Far-right group forms 'National Guards'|
Quasi-military organisations called the National Guards were established by
the far-right National Party on the 28th October, the anniversary of
independent Czechoslovakia. The move did not receive much attention in the
Czech Republic at first, although Slovakia's President Ivan Gasparovic was
quick to warn the Czech authorities of the danger of indifference.
Meanwhile, top Czech politicians have condemned the idea of National
The far-right National Party bases its political agenda on the defence of
Czech national interests. Last year, they erected a monument to Czech
patriots - victims of WWII - at the site of the former Roma concentration
camp in Lety, central Bohemia, and on the anniversary of Czechoslovak
independence last month, they established an organisation called the
National Guards whose unarmed members are to follow military discipline and
undergo military training. Pavel Sedlacek is the spokesman for the National
"There were three reasons: first, the abolishment by the Defence
Ministry of their emergency battalions that were meant to respond to
emergencies. As you know, Defence Minister Parkanova abolished them.
Another reason is the almost total destruction of the Police of the Czech
Republic. In small communities, the police can't even hold their offices.
The third reason is the increasing wave of violence committed by
unadaptable citizens" [code word for Romanies].
Political scientist Miroslav Mares from Masaryk University in Brno, who
specializes in Czech far-right extremism, says that the National Guard,
which is to take public oath in a year's time, on the 90th anniversary of
the foundation of Czechoslovakia, does represent a new strategy by
far-right activists in the Czech Republic.
"The creation of something like a national guard is not a new idea;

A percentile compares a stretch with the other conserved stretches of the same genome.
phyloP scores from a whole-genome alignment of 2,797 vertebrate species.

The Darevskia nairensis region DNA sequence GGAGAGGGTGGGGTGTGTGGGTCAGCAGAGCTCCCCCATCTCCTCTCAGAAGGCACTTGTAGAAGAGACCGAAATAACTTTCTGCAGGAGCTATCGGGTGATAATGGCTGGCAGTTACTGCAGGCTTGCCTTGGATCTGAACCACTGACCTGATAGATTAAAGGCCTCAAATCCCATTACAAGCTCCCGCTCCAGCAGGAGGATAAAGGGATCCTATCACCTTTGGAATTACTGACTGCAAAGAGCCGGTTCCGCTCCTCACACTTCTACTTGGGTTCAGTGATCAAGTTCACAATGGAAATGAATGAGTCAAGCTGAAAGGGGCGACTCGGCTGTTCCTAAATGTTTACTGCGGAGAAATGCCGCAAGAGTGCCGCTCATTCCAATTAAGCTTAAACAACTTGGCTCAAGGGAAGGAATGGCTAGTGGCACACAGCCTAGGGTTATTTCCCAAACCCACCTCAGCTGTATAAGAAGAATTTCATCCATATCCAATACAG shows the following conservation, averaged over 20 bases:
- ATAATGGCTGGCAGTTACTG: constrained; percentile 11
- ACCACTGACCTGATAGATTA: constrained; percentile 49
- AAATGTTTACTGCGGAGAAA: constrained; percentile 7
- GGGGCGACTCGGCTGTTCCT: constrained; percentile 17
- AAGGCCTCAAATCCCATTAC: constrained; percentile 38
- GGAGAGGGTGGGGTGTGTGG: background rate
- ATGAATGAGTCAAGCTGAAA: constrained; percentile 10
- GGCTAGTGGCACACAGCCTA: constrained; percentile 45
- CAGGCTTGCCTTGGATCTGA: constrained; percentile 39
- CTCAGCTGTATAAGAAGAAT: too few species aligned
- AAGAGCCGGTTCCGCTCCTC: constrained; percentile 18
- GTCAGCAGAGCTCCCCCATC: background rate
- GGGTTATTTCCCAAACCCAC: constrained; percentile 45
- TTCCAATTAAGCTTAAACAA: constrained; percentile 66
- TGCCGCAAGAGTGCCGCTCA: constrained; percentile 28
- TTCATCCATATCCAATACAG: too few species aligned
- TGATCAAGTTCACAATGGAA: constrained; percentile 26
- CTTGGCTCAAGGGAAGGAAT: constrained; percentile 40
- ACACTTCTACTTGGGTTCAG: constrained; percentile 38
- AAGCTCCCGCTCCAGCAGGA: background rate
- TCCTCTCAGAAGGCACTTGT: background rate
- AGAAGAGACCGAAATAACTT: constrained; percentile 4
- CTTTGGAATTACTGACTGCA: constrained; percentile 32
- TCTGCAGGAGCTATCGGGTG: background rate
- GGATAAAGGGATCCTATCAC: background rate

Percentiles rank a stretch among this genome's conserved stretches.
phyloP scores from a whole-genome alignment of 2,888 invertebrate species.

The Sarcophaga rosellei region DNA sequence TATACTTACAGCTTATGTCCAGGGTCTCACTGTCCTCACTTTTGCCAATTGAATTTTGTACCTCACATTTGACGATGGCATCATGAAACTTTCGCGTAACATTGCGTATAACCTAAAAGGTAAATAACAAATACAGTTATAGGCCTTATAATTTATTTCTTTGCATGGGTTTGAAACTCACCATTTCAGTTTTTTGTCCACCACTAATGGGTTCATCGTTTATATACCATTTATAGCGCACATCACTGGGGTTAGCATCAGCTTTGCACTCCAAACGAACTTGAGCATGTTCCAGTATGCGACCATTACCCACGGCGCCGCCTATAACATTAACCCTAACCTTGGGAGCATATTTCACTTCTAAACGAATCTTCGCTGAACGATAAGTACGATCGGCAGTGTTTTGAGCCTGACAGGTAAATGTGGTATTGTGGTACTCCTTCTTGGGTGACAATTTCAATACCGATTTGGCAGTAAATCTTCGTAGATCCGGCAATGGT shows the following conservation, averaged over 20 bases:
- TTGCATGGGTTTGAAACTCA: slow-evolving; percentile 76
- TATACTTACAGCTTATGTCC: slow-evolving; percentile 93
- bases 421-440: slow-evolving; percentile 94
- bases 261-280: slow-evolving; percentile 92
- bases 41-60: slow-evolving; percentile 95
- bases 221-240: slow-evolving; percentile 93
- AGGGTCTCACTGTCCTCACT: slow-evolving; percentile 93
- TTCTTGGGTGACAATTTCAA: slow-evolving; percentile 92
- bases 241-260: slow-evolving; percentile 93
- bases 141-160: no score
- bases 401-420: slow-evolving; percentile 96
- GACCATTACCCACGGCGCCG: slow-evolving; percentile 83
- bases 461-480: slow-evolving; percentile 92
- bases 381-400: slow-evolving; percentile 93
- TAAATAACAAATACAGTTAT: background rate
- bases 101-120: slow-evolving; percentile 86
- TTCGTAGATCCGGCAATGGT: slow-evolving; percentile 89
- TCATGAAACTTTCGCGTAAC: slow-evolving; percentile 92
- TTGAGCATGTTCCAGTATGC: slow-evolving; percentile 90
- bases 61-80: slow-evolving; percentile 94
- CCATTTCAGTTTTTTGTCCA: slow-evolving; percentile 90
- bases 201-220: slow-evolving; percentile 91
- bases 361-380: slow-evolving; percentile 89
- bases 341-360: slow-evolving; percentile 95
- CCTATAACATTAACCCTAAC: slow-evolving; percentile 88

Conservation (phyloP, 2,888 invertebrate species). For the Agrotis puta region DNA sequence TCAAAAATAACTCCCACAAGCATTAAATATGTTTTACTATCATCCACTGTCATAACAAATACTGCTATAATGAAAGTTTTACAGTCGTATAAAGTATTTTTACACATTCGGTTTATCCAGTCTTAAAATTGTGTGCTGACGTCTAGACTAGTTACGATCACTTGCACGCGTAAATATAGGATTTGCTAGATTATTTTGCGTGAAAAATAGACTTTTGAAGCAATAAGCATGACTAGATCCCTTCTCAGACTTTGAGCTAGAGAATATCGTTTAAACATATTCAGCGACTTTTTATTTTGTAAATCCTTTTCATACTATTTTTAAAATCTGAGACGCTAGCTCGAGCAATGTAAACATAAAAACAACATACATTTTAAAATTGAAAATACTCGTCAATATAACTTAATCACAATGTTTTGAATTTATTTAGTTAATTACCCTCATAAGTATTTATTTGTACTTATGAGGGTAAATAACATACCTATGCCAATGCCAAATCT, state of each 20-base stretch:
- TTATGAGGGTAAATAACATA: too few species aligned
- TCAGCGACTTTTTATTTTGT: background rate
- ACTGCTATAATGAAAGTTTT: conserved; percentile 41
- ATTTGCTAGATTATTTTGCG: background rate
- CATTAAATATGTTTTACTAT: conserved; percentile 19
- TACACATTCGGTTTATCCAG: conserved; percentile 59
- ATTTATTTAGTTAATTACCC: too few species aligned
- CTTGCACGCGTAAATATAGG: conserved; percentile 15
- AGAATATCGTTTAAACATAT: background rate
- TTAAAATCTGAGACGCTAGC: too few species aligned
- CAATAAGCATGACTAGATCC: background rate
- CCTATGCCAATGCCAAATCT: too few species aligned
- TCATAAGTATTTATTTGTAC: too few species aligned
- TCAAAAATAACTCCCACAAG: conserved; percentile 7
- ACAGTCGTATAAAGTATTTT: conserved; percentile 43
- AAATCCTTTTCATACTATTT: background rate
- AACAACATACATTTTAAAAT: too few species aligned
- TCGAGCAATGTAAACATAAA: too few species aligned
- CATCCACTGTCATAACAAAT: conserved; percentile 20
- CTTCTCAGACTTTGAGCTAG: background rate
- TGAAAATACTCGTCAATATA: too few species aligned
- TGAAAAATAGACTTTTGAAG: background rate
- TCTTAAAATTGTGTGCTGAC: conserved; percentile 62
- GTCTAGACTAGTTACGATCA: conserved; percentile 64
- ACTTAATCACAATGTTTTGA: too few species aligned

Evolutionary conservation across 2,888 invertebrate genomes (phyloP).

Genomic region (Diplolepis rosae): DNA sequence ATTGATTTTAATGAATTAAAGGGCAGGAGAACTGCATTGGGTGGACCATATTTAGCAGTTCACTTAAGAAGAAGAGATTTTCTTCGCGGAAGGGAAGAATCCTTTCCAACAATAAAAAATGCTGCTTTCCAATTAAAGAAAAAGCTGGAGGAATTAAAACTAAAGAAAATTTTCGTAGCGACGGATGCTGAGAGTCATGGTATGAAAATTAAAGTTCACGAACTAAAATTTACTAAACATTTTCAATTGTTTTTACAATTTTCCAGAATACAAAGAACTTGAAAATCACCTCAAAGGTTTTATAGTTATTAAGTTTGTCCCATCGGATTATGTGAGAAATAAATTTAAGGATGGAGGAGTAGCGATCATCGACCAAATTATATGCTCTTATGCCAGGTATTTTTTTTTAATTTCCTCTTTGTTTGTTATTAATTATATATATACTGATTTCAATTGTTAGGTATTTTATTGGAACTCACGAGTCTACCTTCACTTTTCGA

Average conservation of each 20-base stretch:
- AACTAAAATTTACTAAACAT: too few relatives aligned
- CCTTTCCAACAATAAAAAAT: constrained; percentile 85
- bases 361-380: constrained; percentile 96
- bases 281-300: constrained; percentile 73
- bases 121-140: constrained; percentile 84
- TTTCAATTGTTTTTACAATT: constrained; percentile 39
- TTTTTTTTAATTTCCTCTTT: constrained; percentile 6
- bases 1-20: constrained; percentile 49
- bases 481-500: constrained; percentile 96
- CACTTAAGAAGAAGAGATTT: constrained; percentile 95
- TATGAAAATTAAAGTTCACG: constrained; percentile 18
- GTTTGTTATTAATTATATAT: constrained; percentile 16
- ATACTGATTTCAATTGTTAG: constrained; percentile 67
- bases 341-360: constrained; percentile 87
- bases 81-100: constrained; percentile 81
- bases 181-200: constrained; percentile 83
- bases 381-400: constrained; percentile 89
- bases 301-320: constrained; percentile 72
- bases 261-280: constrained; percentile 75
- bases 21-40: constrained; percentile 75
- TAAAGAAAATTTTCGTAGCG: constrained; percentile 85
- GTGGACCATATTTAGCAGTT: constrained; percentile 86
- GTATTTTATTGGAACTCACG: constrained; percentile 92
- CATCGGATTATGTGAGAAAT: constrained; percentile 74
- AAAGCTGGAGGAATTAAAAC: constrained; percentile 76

it was featured in the programme of the National Party before the elections
in 2006. I think however that the establishment of some stable organisation
with consistent activities, this is something new. This is a new element in
the history of the Czech far right."
A similar group was established in Hungary at the end of August and
received much attention after several hundred of its members took a public
oath in Budapest. The parallel between the two movements prompted Slovak
President Ivan Gasparovic on Saturday to warn the Czechs not to
underestimate such nationalist movements. Marek Trubac is the spokesman for
the Slovak President.
"According to President G., it would be very bad if the newly formed
Czech National Guard followed the model of the Hungarian guards; official
Czech institutions cannot, in the president's view, accept the founding of
these organisations without adequately reacting to it."
Czech Interior Minister Ivan Langer was quick to promise on Monday that
Czech authorities will keep a close eye on the National Guard, and that the
police will make sure Czech laws are observed under all circumstances.
Meanwhile, political scientist Miroslav Mares says that this strategy on
the part of the National Party could prove successful and eventually gain
the far right group more supporters.
"In the long-term perspective, the National Party does have some
potential of winning parliamentary representation. On the other hand, Czech
far right is traditionally weak; it's a tradition from the First Republic
in the interwar period. In 1990s, the Republican Party of Miroslav Sladek
was represented in the Parliament but since 1998, Czech far right have not
had any MPs. But the National Party is the strongest party within the Czech
Moreover, Czech President Vaclav Klaus together with Prime Minister Mirek
Topolanek said on Tuesday, after the session of the national security
council, that the establishment of such quasi-military units is
unacceptable in a democratic country.